A group of researchers from the Mayo Clinic and Exact Sciences Corporation completed a study phase II, comparing the set of DNA markers alpha-fetoprotein as a method to check for liver cancer. The researchers presented their results today at the conference "Week of digestive disease in 2018" in Washington, DC.
"Currently, we are testing the liver cancer with ultrasound and blood protein marker called alpha-fetoprotein", - says John Kisiel, MD, a gastroenterologist at the Mayo Clinic. "Unfortunately, these tests are not very sensitive to the treatable stages of liver cancer, and most patients who need this test, do not have it readily available."
Dr. Kisiel and his colleagues developed a simple blood test using the abnormal DNA-markers which are known to exist in tissues of liver cancer. They were able to confirm that the abnormal DNA markers are present in the vast majority of blood samples, which come from people with primary liver cancer. At the same time, these markers were absent in healthy people and patients with liver cirrhosis, but were not detected cancer in the clinical observation.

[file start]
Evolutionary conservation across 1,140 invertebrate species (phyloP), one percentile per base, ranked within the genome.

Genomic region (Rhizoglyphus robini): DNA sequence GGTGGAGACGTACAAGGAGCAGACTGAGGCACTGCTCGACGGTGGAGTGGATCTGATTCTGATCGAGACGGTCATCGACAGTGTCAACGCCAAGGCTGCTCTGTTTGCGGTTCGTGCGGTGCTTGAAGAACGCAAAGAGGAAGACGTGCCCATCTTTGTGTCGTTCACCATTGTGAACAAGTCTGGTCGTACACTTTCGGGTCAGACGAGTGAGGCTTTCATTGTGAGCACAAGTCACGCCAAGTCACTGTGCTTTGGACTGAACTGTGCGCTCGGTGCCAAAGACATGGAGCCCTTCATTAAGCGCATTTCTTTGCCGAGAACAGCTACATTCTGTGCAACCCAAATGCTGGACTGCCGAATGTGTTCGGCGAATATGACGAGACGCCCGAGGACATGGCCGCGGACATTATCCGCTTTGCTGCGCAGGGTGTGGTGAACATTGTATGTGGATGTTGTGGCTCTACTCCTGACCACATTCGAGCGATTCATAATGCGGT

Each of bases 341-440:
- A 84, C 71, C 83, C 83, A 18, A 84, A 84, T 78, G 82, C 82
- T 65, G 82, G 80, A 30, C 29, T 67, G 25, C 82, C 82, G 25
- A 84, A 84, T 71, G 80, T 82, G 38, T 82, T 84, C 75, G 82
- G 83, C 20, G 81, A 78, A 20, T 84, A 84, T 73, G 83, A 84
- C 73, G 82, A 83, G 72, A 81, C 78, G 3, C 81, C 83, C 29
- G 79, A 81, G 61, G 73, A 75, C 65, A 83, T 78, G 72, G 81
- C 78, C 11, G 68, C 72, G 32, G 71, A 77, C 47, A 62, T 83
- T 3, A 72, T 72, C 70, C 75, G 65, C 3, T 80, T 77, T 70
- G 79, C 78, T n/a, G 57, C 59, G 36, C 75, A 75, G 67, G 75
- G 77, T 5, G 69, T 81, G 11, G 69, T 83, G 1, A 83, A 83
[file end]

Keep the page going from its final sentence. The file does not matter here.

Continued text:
"We were very pleased that our DNA-markers were able to detect more than 90% of patients with tumors curable stage," - says Dr. Kisiel. "This is the main reason why we believe that a DNA test will be important, as compared to the currently available tests." Dr. Kisiel says that the next step will be to confirm these markers in the analysis of a blood on a much larger number of patient cohorts.
According to the National Cancer Institute, the number of new cases in the US for liver cancer and bile duct was 8.8 per 100 000 men and women a year. Dr. Kisiel says that primary liver cancer is a major cause of suffering and death in patients who have liver cirrhosis, or in patients with hepatitis C infection with B. Worldwide, liver cancer is the second most common cause of cancer death.